Clover becomes latest COVID-19 vaccine developer to gain CEPI funding as Moderna, Jenner continue to advance

Pneumagen reports antiviral activity, Sarepta enters ring with antisense oligos

Amid a flurry of COVID-19 vaccine updates, CEPI has announced an investment in Clover that will support its advancement into the clinic. On the treatment front, Pneumagen reported preclinical antiviral activity for its lead program, and Sarepta has entered the field with its antisense platform.

The Australian subsidiary of Sichuan Clover Biopharmaceuticals Inc. will receive $3.5 million from the Coalition for Epidemic Preparedness Innovations (CEPI) to prepare for and begin Phase I testing of its COVID-19 S-Trimer vaccine. The candidate, a trimeric SARS-CoV-2 spike protein subunit vaccine, is based on Clover’s Trimer-Tag platform (see “Clover: Trimerizing Fusion Proteins”).

This marks CEPI’s ninth COVID-19 deal and brings its total COVID-19 vaccine R&D investments to $39.6 million. Other recipients of CEPI’s COVID-19 vaccine funding include CureVac AG, Inovio Pharmaceuticals Inc. (NASDAQ:INO) and Moderna Inc. (NASDAQ:MRNA), which on Monday said it has submitted an IND to FDA to run a Phase II and later stage trials of mRNA-1273, pending supportive safety data from the NIH-led Phase I trial of the candidate.

Moderna has already received initial feedback from FDA on the design of the Phase II trial, which is expected to start this quarter. The placebo-controlled study will enroll about 600 healthy adults ages 18-55 and about 300 individuals ages 55 and older. It will test two immunizations, 28 days apart, and evaluate safety, reactogenicity and immunogenicity.

On April 16, the company secured a commitment of up to $473 million from the Biomedical Advanced Research and Development Authority (BARDA) for clinical development and manufacturing scale-up of mRNA-1273. The company said Phase III testing could begin in autumn, when the vaccine might also become available for emergency use (see “BARDA’s $483M Commitment to Moderna”).

Another COVID-19 vaccine that could become available on an emergency basis as early as September is ChAdOx1 nCoV-19 from the University of Oxford’s Jenner Institute.

Oxford confirmed for BioCentury that NIH’s Rocky Mountain Labs had generated preclinical data showing that six monkeys given the vaccine were still healthy 28 days after challenge by SARS-CoV-2.

With the promising data in hand, the institute plans ramp up clinical evaluation of ChAdOx1 nCoV-19. The original Phase I design was a blinded comparison of ChAdOx1 nCoV-19 with an approved meningococcus vaccine in up to 1,112 adults. Testing will now be done in over 6000 individuals.

Inovio’s hints from MERS

Inovio and GeneOne Life Science Inc. (KSE:011000) unveiled data from its Middle East respiratory syndrome coronavirus (MERS-CoV) vaccine on Monday that suggest Inovio’s Phase I COVID-19 vaccine, INO-4800, will also be immunogenic.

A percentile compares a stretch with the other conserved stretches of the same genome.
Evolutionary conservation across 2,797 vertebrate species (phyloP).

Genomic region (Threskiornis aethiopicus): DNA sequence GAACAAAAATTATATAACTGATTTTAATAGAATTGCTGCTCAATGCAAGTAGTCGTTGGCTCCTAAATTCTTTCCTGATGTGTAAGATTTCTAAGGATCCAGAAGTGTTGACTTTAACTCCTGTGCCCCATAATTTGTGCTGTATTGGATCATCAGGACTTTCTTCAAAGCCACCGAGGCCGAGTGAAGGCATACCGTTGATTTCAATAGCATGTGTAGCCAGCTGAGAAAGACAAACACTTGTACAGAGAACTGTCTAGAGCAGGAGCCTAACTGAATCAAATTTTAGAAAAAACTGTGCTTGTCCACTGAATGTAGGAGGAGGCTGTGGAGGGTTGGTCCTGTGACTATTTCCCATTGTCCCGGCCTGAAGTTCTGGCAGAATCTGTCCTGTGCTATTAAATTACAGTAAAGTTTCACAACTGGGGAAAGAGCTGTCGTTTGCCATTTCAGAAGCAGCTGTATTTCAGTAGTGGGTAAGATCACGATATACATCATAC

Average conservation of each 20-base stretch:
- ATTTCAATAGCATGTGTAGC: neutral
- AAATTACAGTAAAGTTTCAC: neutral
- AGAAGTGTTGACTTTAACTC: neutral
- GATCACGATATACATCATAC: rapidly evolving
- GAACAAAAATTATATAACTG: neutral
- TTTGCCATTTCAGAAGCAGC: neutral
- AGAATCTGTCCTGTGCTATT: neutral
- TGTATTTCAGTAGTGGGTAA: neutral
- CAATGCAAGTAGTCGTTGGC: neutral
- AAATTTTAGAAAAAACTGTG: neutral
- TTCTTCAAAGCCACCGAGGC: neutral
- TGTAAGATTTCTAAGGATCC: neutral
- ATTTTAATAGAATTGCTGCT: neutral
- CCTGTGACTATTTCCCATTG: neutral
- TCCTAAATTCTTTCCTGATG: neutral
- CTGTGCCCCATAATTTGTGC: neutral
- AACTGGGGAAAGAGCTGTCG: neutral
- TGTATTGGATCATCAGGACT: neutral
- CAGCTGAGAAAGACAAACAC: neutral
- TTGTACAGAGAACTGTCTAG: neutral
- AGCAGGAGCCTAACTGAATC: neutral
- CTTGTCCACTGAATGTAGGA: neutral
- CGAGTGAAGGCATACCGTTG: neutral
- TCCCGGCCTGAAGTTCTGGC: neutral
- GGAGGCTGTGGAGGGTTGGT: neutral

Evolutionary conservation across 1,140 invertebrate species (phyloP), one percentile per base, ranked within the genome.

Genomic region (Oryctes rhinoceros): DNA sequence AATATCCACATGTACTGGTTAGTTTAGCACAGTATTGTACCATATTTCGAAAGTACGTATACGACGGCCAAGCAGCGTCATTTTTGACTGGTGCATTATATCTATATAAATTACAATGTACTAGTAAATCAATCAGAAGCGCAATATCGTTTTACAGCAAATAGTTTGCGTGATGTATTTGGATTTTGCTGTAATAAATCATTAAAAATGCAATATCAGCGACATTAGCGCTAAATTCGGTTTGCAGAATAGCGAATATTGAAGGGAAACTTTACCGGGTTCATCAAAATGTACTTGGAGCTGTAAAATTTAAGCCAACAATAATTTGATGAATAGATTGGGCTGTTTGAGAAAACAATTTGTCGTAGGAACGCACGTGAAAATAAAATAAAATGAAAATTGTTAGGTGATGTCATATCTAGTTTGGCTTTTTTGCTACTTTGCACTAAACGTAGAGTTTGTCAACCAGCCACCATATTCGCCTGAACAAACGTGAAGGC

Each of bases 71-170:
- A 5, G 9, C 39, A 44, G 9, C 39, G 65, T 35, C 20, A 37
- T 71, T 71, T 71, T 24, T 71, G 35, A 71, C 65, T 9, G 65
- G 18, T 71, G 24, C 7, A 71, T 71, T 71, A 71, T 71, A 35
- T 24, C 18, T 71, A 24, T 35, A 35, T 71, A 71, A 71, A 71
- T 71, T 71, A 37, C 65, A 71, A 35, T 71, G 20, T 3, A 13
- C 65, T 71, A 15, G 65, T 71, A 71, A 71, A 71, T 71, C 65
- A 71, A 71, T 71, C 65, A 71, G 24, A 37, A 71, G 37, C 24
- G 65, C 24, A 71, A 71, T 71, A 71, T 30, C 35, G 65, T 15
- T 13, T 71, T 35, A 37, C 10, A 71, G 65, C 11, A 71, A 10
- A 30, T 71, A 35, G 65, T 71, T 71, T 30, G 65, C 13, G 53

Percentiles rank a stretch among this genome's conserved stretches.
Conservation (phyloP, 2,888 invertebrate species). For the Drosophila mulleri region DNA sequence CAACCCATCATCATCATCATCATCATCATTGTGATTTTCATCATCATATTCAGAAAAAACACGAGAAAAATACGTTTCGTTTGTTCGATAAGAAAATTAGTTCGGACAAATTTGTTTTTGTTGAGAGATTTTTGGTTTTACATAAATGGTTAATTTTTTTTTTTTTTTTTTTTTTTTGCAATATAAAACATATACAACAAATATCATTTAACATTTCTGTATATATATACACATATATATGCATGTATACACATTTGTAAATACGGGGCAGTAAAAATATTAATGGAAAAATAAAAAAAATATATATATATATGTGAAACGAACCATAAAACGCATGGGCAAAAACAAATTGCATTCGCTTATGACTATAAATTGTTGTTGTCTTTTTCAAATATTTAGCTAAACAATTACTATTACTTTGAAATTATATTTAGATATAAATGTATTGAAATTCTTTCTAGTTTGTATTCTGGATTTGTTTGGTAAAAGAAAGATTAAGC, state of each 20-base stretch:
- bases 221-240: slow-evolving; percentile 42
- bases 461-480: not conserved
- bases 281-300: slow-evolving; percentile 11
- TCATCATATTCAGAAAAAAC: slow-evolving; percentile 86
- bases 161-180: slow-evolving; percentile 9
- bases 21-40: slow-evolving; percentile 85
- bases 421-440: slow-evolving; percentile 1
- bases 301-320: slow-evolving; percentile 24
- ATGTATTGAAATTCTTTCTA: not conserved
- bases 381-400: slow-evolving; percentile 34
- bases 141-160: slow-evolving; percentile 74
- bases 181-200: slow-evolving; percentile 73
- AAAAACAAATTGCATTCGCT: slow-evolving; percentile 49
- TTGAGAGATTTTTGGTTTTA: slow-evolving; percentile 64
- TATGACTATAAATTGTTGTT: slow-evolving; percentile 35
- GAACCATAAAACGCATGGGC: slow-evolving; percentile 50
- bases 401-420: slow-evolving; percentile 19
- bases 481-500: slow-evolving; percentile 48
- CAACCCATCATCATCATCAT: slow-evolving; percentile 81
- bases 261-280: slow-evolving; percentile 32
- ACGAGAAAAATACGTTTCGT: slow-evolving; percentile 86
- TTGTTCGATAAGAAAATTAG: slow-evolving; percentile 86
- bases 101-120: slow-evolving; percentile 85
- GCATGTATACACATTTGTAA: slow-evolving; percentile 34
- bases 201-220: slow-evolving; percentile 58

Interim Phase I/II data showed that among individuals who received two doses of INO-4700, a DNA vaccine targeting the MERS-CoV spike protein, 84% developed anti-spike antibodies, 92% had a neutralizing response and 60% had a robust T cell response. Among individuals who received three vaccine doses, 100% formed anti-spike antibodies, 92% developed a neutralizing response and 84% developed a T cell response. INO-4700 did not lead to vaccine-related serious adverse events.

Similar to the MERS candidate, INO-4800 is a DNA vaccine that targets the SARS-CoV-2 spike protein and is delivered with Inovio’s intradermal CELLECTRA device.

In vitro data for Pneumagen

Pneumagen Ltd. said it plans to begin clinical testing of its multivalent carbohydrate binding molecules (mCBMs) after three studies showed the molecules reduced SARS-CoV-2 plaques in vitro.

In the plaque reduction assays, the biotech tested whether its mCBMs, including lead product Neumifil, could both prevent and treat infection. The glycan-binding proteins block the virus by physically preventing the pathogen from binding host cells (see “Out-Competing Viral Sugar Binding to Prevent Infection”).

Neumifil, which comprises six CBM40 units, is in preclinical development for influenza and RSV.

Sarepta, USAMRIID explore ASO therapies

Sarepta Therapeutics Inc. (NASDAQ:SRPT) partnered with the U.S. Army Medical Research Institute of Infectious Diseases to identify antisense oligonucleotides to treat COVID-19.

Under a CRADA, Sarepta will design and manufacture multiple peptide-conjugated phosphorodiamidate morpholino oligomer constructs based on genetic sequencing of SARS-CoV-2. The pair will then evaluate the constructs for activity against the virus and consider collaborative funding proposals to advance development of a therapy.

The company said clinical and preclinical studies have shown antiviral activity of its RNA technology in coronaviruses.

Further analysis of the coronavirus crisis can be found at https://www.biocentury.com/coronavirus.

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